Freo's View

NAIDOC MUSIC AWARDS AT FREO SOCIAL

Posted in aboriginal, city of fremantle, entertainment, event, music, Uncategorized by freoview on August 30, 2019

 

69780906_2416033921998630_6405097810995183616_n

 

Kaya! The NAIDOC Music Awards are on at Freo.Social on Parry Street next Friday September 6. Doors open at 7pm and tickets are available at Moshtix.

Support our Aboriginal musicians!

Roel Loopers

Comments Off on NAIDOC MUSIC AWARDS AT FREO SOCIAL

NAIDOC WEEK STARTS ON SUNDAY

Posted in aboriginal, city of fremantle, community, indigenous, local government, Uncategorized by freoview on July 5, 2019

 

NAIDOC Week, the celebration of our indigenous culture, starts on Sunday with and event at the PCYC in Hilton from 10am till 2pm.

The theme of the week is Voice.Treaty.Truth-Let’s work together for a shared future.

The PCYC event will have dancing, choir singing, bush tucker, damper making and community stalls so it should be fun for young and old. Go and say Kaya!

The Walyalup Aboriginal Cultural Centre, just a few metres away from historic Roundhouse at Captain’s Lane will have all kinds of events from a community canvas painting to Aboriginal face painting, Nyoongar language for kids, etc. Check it out on their Facebook page.

Roel Loopers

Comments Off on NAIDOC WEEK STARTS ON SUNDAY

WALYALUP RECONCILIATION ACTION PLAN FOR FREMANTLE

Posted in aboriginal, city of fremantle, culture, indigenous, local government, Uncategorized by freoview on June 26, 2019

 

Ordinary Council of the City of Fremantle signed off on the Walyalup Reconciliation Action Plan on Wednesday evening, which I believe is another big step-many small steps-forward for real reconciliation in our city.

Here from the agenda:

The City is developing a WRAP for many reasons but primarily to engage better with Aboriginal people and the general community to advance values of inclusiveness and equality. It’s been almost 20 years since council committed to developing a Policy on Conciliation, Respect and Recognition and 3 years on from an Aboriginal Engagement Plan.

A key learning from this is that maintaining relationships with Aboriginal people is like an investment with the more invested the better the return. This WRAP will add to this work and form an overarching framework for what is occurring now and to update and measure future deliverables.

Reconciliation Australia determines four types of RAP’s – Reflect, Innovate, Stretch and Elevate. Reflect is for organisations that are new to the reconciliation journey; Innovate is for organisations that are trialling different approaches to reconciliation and are testing where their resources are best invested; Stretch is for organisations that are setting measurable outcome targets for their activities, and Elevate is for organisations that are considered leaders in reconciliation, have a wealth of experience and knowledge, and can assist Reconciliation Australia and other organisations.

In consultation with Reconciliation Australia it was determined the most appropriate RAP type for the City would be the Stretch RAP which was named by the City’s RAP Working Group as the Walyalup Reconciliation Action Plan (WRAP).

The purpose of the City’s WRAP, specifically a Stretch RAP, is to raise awareness and support through the development of solid foundations, governance models and future commitments that promote sustainable opportunities in areas such as employment, economic development and procurement all the while celebrating and recognising Aboriginal culture.

The City’s Stretch WRAP sets out the actions and deliverables required to prepare the City for reconciliation in successive RAPs. The first community forum in September 2018 was well attended with over 100 people who provided input to 15 actions and 74 deliverable outcomes. Media coverage attracted significant interest in the City’s WRAP and in particular the dual naming opportunities identified in the plan. Feedback was sourced from the wider community along with some mandated requirements from Reconciliation Australia, bringing the total of 19 actions and 99 deliverable outcomes over the next three years.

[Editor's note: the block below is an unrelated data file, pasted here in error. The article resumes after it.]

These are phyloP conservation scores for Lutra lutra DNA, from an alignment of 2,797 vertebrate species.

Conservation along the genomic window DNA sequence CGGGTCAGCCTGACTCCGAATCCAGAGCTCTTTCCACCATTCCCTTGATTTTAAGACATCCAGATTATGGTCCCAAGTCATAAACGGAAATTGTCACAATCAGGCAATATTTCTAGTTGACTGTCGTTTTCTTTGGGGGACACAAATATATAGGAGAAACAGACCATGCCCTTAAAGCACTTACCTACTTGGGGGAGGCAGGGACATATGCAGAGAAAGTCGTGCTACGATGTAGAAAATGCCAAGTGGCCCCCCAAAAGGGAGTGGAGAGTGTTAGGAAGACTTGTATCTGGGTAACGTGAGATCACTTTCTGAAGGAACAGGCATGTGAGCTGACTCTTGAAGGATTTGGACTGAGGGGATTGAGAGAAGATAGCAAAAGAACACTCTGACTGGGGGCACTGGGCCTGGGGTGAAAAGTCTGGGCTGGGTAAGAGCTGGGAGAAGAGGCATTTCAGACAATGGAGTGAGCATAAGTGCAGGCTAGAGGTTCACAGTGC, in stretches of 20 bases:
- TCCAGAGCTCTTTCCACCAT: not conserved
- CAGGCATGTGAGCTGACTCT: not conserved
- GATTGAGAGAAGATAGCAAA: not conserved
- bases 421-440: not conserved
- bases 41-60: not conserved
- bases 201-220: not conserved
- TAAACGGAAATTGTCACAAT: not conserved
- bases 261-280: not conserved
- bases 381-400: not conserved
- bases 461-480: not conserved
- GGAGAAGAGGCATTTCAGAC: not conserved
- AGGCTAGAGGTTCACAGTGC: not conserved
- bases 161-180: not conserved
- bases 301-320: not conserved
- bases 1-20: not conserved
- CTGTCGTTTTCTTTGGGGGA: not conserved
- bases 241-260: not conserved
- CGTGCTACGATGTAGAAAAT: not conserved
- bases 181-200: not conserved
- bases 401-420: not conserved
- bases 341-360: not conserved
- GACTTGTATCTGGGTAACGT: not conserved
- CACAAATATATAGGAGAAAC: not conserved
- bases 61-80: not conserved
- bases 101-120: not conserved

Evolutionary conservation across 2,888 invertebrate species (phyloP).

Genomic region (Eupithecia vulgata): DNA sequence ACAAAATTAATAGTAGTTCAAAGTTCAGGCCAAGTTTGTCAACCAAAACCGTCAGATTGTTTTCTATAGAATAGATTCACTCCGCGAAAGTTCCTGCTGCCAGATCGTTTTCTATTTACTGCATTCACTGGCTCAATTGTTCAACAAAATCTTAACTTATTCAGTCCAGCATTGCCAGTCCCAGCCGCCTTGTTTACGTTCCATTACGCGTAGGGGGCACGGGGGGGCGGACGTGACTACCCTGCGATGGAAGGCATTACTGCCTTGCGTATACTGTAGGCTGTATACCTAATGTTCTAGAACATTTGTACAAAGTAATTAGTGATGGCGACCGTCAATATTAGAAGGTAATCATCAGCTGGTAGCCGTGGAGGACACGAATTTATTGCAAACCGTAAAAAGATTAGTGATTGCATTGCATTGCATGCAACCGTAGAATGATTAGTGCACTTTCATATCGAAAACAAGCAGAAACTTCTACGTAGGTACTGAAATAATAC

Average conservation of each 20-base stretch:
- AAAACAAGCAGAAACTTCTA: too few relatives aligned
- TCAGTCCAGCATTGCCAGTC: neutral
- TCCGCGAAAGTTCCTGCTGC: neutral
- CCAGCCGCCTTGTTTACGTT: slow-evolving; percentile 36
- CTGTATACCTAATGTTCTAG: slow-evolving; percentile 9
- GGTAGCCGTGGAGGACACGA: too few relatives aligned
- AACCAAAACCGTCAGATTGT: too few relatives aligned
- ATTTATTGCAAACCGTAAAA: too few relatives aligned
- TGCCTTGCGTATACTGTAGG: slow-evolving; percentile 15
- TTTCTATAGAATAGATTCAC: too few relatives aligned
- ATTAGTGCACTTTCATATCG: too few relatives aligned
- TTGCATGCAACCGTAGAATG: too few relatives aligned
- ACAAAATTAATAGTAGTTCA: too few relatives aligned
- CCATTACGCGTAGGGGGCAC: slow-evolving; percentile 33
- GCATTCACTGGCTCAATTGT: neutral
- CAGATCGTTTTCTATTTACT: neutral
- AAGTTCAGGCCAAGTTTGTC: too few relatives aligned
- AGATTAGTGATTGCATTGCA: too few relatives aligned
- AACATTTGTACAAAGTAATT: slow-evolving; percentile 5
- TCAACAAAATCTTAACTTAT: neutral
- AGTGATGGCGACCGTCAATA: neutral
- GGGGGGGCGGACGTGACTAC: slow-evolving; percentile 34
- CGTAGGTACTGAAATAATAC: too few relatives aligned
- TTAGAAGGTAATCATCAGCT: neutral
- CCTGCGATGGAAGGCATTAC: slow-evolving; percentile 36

The high number of people accessing the WRAP document along with the robust conversations resulting on social media and throughout the community could be seen as an indication for overwhelming support, in addition to the proportionally low number of raised concerns.

The WRAP will be a whole of organisation approach, guided and championed by the Walyalup Reconciliation Reference Group. The plan will be reviewed every 12 months in alignment with the financial year. The plan will be reviewed with Reconciliation Australia after two years. Reports will be provided annually to Reconciliation Australia, and annually in the City’s Annual Report.

The City’s vision for reconciliation is to create an inclusive, caring community where Aboriginal people experience the same life outcomes as other Australians, and where their special place in our nation and our City is recognised. We want a community and an organisation in which Aboriginal people are acknowledged, listened to and understood; a community and organisation that respect and tell the truth about history, and where healing and growth is nurtured by all of us. Ultimately, we want this to be a shared vision for Fremantle, where the City embraces culture and heritage, and where Aboriginal people are part of making decisions and improvements for community wellbeing.

The City recognises the importance of meaningful engagement, mutual respect, creating trust and utilising culturally appropriate practices and protocols to truly understand its local communities. The City has a strong commitment to working collaboratively with the Aboriginal community.

The resulting document captures this vision and demonstrates the City’s commitment to help increase respect, foster relationships and develop opportunities for Aboriginal people in 19 actions and 99 deliverables.

Roel Loopers

NAIDOC WEEK CELEBRATES ABORIGINAL CULTURE

 

NAIDOC

 

NAIDOC Week is on in July to celebrate our Aboriginal culture so here early notice of the events in Fremantle: